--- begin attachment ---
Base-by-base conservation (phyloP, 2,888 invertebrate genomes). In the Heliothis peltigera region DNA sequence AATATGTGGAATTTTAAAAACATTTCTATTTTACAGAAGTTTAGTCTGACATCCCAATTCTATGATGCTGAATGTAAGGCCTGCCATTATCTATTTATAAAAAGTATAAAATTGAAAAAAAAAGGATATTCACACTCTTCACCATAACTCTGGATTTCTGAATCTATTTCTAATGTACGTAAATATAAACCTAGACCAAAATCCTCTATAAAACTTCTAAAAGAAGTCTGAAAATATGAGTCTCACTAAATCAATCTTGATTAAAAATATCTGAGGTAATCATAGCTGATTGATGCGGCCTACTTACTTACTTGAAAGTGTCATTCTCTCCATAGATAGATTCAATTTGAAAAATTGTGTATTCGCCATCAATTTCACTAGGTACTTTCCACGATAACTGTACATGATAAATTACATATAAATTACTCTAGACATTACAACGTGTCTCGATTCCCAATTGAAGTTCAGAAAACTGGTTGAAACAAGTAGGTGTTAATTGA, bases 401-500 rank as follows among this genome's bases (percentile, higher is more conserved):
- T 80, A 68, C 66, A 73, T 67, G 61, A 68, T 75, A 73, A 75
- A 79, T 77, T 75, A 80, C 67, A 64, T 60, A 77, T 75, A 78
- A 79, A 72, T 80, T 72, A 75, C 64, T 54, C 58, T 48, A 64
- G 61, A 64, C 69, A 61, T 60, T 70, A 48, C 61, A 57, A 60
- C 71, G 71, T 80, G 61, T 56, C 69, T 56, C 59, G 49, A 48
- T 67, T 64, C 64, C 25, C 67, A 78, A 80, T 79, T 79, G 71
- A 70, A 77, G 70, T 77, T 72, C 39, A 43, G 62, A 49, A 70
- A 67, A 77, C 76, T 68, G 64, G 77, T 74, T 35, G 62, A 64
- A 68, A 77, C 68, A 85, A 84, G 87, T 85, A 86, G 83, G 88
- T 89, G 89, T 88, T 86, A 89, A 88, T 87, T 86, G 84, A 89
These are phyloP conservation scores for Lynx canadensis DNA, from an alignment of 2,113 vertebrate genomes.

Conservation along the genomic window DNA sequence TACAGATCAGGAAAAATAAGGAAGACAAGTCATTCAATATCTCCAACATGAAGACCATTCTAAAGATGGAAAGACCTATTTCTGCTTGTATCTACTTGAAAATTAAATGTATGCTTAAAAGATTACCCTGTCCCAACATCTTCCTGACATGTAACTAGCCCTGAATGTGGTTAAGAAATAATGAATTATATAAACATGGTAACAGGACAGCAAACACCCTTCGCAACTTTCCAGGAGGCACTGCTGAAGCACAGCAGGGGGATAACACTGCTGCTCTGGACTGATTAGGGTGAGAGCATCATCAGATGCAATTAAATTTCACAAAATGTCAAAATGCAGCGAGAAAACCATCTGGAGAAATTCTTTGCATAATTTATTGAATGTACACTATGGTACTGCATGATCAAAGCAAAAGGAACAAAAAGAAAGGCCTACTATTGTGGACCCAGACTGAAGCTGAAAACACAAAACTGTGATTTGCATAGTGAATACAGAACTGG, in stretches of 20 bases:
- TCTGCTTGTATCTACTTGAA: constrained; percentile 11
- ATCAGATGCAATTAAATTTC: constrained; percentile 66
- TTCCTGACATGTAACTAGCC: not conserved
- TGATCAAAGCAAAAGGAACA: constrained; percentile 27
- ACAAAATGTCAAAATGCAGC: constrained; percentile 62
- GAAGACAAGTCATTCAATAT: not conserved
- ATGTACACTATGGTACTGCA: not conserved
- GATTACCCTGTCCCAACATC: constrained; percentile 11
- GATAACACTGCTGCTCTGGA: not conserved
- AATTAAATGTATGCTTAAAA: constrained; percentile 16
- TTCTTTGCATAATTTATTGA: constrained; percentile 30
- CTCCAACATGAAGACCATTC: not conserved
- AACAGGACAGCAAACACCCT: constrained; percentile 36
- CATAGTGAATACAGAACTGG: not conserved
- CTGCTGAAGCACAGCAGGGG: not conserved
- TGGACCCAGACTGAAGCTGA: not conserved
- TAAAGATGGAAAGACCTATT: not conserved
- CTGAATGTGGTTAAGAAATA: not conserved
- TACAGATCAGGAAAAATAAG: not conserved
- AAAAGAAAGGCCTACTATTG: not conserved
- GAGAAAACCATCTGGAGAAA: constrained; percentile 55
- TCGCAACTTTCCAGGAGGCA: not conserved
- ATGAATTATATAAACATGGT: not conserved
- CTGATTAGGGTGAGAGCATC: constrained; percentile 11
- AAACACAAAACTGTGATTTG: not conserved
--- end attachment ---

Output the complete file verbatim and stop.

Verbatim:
Base-by-base conservation (phyloP, 2,888 invertebrate genomes). In the Heliothis peltigera region DNA sequence AATATGTGGAATTTTAAAAACATTTCTATTTTACAGAAGTTTAGTCTGACATCCCAATTCTATGATGCTGAATGTAAGGCCTGCCATTATCTATTTATAAAAAGTATAAAATTGAAAAAAAAAGGATATTCACACTCTTCACCATAACTCTGGATTTCTGAATCTATTTCTAATGTACGTAAATATAAACCTAGACCAAAATCCTCTATAAAACTTCTAAAAGAAGTCTGAAAATATGAGTCTCACTAAATCAATCTTGATTAAAAATATCTGAGGTAATCATAGCTGATTGATGCGGCCTACTTACTTACTTGAAAGTGTCATTCTCTCCATAGATAGATTCAATTTGAAAAATTGTGTATTCGCCATCAATTTCACTAGGTACTTTCCACGATAACTGTACATGATAAATTACATATAAATTACTCTAGACATTACAACGTGTCTCGATTCCCAATTGAAGTTCAGAAAACTGGTTGAAACAAGTAGGTGTTAATTGA, bases 401-500 rank as follows among this genome's bases (percentile, higher is more conserved):
- T 80, A 68, C 66, A 73, T 67, G 61, A 68, T 75, A 73, A 75
- A 79, T 77, T 75, A 80, C 67, A 64, T 60, A 77, T 75, A 78
- A 79, A 72, T 80, T 72, A 75, C 64, T 54, C 58, T 48, A 64
- G 61, A 64, C 69, A 61, T 60, T 70, A 48, C 61, A 57, A 60
- C 71, G 71, T 80, G 61, T 56, C 69, T 56, C 59, G 49, A 48
- T 67, T 64, C 64, C 25, C 67, A 78, A 80, T 79, T 79, G 71
- A 70, A 77, G 70, T 77, T 72, C 39, A 43, G 62, A 49, A 70
- A 67, A 77, C 76, T 68, G 64, G 77, T 74, T 35, G 62, A 64
- A 68, A 77, C 68, A 85, A 84, G 87, T 85, A 86, G 83, G 88
- T 89, G 89, T 88, T 86, A 89, A 88, T 87, T 86, G 84, A 89
These are phyloP conservation scores for Lynx canadensis DNA, from an alignment of 2,113 vertebrate genomes.

Conservation along the genomic window DNA sequence TACAGATCAGGAAAAATAAGGAAGACAAGTCATTCAATATCTCCAACATGAAGACCATTCTAAAGATGGAAAGACCTATTTCTGCTTGTATCTACTTGAAAATTAAATGTATGCTTAAAAGATTACCCTGTCCCAACATCTTCCTGACATGTAACTAGCCCTGAATGTGGTTAAGAAATAATGAATTATATAAACATGGTAACAGGACAGCAAACACCCTTCGCAACTTTCCAGGAGGCACTGCTGAAGCACAGCAGGGGGATAACACTGCTGCTCTGGACTGATTAGGGTGAGAGCATCATCAGATGCAATTAAATTTCACAAAATGTCAAAATGCAGCGAGAAAACCATCTGGAGAAATTCTTTGCATAATTTATTGAATGTACACTATGGTACTGCATGATCAAAGCAAAAGGAACAAAAAGAAAGGCCTACTATTGTGGACCCAGACTGAAGCTGAAAACACAAAACTGTGATTTGCATAGTGAATACAGAACTGG, in stretches of 20 bases:
- TCTGCTTGTATCTACTTGAA: constrained; percentile 11
- ATCAGATGCAATTAAATTTC: constrained; percentile 66
- TTCCTGACATGTAACTAGCC: not conserved
- TGATCAAAGCAAAAGGAACA: constrained; percentile 27
- ACAAAATGTCAAAATGCAGC: constrained; percentile 62
- GAAGACAAGTCATTCAATAT: not conserved
- ATGTACACTATGGTACTGCA: not conserved
- GATTACCCTGTCCCAACATC: constrained; percentile 11
- GATAACACTGCTGCTCTGGA: not conserved
- AATTAAATGTATGCTTAAAA: constrained; percentile 16
- TTCTTTGCATAATTTATTGA: constrained; percentile 30
- CTCCAACATGAAGACCATTC: not conserved
- AACAGGACAGCAAACACCCT: constrained; percentile 36
- CATAGTGAATACAGAACTGG: not conserved
- CTGCTGAAGCACAGCAGGGG: not conserved
- TGGACCCAGACTGAAGCTGA: not conserved
- TAAAGATGGAAAGACCTATT: not conserved
- CTGAATGTGGTTAAGAAATA: not conserved
- TACAGATCAGGAAAAATAAG: not conserved
- AAAAGAAAGGCCTACTATTG: not conserved
- GAGAAAACCATCTGGAGAAA: constrained; percentile 55
- TCGCAACTTTCCAGGAGGCA: not conserved
- ATGAATTATATAAACATGGT: not conserved
- CTGATTAGGGTGAGAGCATC: constrained; percentile 11
- AAACACAAAACTGTGATTTG: not conserved